International recognition of Philippine IP strategies

By Ramon Emil Olea, Federis & Associates
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Demand for patent protection in the fields of information and communications technology, and computer technology, has steadily increased in past years. These fields of technology are among the most constantly changing and progressing segments of modern economies. In this epochal shift towards the computer or information age, computer-implemented inventions are receiving more and more attention.

Computer-implemented inventions are changing the way companies do business, and are reshaping the delivery of products and services. As patent practitioners in Asia, the author is often asked whether or not our patent protection system provides legal protection to computer-implemented inventions.

Ramon Emil T Olea patent Federis & Associates
Ramon Emil Olea
Patent Specialist
Federis & Associates

First of all, what are computer-implemented inventions? Based on the 2018 Guidelines on the Examination of Information Communications Technology and Computer-Implemented Inventions, issued by the Intellectual Property Office of the Philippines, a computer-implemented invention is one that involves computers, computer networks or other programmable apparatus, whereby, prima facie, one or more of the features of the claimed invention are realised by means of a program or programs.

A claim directed to a computer program or computer software per se is non-patentable subject matter under section 22 of the Intellectual Property Code of the Philippines. To fall within the category of patentable inventions, a claim directed to a computer-implemented invention should be drafted in a manner where the program instructions are co-operatively working with a programmable device (e.g. embodied in a tangible computer-readable recording medium or data carrier).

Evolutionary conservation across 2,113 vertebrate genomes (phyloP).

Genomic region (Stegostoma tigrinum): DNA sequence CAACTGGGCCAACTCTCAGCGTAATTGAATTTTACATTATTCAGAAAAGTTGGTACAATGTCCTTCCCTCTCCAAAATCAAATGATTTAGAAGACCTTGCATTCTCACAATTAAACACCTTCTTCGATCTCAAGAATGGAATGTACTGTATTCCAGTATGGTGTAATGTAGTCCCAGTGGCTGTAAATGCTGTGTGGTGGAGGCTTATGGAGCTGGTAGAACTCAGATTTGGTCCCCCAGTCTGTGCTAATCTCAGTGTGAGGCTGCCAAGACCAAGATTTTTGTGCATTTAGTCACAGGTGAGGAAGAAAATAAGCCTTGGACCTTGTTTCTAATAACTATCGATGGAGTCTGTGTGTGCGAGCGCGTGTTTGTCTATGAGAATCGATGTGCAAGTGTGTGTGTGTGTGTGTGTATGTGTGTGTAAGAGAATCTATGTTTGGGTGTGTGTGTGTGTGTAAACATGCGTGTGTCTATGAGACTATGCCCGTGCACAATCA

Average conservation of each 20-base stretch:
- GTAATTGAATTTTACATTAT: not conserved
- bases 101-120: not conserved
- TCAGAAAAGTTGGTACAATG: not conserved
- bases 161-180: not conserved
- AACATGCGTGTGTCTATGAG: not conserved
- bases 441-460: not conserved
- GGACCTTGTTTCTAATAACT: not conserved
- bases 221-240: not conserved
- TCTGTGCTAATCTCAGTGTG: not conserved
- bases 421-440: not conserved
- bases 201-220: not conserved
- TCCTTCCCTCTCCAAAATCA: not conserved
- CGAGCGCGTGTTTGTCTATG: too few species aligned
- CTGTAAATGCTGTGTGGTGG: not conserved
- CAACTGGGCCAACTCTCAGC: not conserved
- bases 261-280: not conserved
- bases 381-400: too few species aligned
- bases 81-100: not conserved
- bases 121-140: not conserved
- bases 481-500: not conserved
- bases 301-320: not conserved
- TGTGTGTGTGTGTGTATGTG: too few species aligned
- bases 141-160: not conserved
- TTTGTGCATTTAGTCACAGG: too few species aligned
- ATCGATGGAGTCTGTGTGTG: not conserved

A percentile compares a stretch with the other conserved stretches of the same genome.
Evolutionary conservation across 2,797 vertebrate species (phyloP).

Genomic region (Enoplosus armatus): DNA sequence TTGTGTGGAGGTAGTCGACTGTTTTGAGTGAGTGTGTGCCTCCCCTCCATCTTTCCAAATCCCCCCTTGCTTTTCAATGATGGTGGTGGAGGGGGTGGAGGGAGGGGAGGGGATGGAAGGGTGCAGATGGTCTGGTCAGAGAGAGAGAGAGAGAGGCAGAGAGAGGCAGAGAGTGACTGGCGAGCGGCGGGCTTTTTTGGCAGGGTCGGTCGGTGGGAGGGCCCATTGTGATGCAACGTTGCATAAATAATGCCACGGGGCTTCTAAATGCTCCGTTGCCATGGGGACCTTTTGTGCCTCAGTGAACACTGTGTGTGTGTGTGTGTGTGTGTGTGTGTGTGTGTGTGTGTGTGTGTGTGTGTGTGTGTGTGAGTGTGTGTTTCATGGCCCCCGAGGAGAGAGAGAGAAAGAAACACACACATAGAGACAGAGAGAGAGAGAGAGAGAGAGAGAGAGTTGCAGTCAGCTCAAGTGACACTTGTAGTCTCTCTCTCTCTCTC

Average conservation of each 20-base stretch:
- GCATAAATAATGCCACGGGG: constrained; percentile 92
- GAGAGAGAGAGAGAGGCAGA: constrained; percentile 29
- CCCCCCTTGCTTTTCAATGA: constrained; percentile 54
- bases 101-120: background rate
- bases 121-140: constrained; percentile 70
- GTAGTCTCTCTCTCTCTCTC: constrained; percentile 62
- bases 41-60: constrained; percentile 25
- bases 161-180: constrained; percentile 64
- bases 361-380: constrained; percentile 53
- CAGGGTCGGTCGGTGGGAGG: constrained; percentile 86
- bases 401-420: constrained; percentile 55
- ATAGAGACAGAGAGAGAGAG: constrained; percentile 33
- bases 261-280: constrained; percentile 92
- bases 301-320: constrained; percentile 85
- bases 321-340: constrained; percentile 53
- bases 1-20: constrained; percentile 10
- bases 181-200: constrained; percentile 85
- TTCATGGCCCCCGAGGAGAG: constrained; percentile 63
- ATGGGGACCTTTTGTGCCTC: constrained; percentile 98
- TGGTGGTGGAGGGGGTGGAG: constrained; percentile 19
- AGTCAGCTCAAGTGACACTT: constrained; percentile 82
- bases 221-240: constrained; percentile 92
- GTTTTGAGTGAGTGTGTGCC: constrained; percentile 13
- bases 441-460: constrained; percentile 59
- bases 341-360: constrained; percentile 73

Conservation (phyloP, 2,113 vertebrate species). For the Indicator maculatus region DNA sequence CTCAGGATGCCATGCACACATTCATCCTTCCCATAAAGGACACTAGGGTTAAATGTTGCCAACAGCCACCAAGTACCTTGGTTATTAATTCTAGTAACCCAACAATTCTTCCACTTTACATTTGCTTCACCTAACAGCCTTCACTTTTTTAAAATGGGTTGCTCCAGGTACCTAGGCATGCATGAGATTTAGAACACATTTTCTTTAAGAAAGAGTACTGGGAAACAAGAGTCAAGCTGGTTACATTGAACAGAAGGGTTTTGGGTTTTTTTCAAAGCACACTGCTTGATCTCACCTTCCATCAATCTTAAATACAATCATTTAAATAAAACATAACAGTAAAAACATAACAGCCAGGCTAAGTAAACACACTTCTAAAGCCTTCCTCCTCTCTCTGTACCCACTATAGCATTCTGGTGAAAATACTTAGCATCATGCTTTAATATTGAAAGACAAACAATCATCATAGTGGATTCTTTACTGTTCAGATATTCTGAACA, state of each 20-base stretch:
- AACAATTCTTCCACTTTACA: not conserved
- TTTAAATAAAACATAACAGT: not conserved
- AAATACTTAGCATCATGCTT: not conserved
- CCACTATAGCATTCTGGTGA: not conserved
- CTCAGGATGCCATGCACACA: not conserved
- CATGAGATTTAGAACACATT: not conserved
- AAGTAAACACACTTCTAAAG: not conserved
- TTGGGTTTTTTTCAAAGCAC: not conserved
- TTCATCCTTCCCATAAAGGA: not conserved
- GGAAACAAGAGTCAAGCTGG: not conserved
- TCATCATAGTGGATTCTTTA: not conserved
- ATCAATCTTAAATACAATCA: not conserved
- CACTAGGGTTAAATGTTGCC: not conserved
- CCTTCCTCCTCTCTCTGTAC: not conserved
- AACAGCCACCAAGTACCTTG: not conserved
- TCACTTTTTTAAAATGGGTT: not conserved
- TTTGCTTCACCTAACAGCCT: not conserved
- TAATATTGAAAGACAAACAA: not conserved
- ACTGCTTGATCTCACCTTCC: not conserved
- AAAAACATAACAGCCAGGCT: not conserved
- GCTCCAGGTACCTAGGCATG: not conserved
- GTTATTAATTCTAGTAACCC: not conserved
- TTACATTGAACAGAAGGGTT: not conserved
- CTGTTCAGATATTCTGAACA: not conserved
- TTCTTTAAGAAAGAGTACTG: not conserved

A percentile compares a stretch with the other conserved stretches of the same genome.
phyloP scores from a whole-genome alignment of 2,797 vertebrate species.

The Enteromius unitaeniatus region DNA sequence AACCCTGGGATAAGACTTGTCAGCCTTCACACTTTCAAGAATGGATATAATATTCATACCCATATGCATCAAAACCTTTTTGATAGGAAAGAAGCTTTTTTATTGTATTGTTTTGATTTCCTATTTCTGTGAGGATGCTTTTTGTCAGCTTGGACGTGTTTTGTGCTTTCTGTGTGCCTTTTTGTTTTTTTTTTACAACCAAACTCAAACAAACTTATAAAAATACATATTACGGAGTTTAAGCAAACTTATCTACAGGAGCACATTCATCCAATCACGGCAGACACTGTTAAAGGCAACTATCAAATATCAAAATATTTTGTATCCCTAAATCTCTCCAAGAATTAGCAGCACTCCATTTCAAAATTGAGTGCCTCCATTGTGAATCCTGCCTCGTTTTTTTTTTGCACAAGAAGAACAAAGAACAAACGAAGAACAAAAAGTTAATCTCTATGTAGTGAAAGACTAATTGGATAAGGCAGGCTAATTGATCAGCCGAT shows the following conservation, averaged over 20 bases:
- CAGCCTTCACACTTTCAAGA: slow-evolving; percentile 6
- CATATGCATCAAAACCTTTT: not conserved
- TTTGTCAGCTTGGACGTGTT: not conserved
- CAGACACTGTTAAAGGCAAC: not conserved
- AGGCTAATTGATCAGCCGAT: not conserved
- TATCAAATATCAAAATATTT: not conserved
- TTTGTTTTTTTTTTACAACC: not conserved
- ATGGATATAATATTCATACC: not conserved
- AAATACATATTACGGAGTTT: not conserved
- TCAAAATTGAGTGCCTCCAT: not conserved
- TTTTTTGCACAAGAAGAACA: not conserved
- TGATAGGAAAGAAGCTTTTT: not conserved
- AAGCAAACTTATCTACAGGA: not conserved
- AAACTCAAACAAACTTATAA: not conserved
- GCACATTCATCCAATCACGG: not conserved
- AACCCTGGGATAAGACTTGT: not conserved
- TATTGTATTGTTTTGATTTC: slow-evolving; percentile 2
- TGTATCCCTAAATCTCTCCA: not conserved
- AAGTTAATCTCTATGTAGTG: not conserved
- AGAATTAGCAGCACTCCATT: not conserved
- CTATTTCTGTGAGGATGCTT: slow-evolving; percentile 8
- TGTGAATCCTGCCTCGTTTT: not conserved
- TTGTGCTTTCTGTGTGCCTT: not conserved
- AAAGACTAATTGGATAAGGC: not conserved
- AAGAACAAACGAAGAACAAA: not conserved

Drafting the claims without the presence of tangible components (apparatus, devices etc.) may result in the invention being regarded as an abstract idea, which is non-patentable subject matter. Abstract ideas include: Fundamental concepts apart from the means or processes for carrying the concept to produce a technical effect; schemes, rules and methods of performing mental acts and playing games; methods of doing business, such as a method or system for transacting business without the technical means for carrying out the method or system; and mathematical methods.

Apart from the presence of tangible components, an application directed to a computer-implemented invention must likewise have a technical character. In other words, the application must clearly recite features serving the purpose of providing a technical solution to a problem in order to fall within the meaning of patentable inventions.

In particular, the subject matter as claimed, considered as a whole, should provide a technical contribution to the art in a field not excluded from patentability. In this sense, the application should have a further technical effect, which means going beyond the normal physical interactions between a program (software) and a computer (hardware).

Several examples were provided in the examination guidelines with respect to patentable and non-patentable computer-implemented inventions, as follows.

A computer program claimed by itself, or as a record on a carrier, is basically not patentable, irrespective of its content. The situation is not normally changed when the program is loaded into a known computer.

However, if the subject matter as claimed makes a technical contribution to the known art, patentability should not be denied merely on the ground that a computer program is involved in its implementation. This means, for example, that program-controlled machines, and program-controlled manufacturing and control processes, should normally be regarded as patentable subject matter.

This also means, for example, that a computer program as a record on a carrier can be regarded as patentable subject matter if the computer program is implemented in a computer, and has technical character. It also follows that, where the claimed subject matter is concerned only with the program-controlled internal working of a known computer, the subject matter could be patentable if it provides a technical effect.

Patents for computer-implemented inventions continue to be difficult to obtain around the world. However, there is no blanket prohibition against the patentability of computer-implemented inventions.

As long as a computer-implemented invention meets the relevant threshold or criteria for patent protection, it will be considered patentable subject matter.

Ramon Emil Olea is a patent specialist at Federis & Associates

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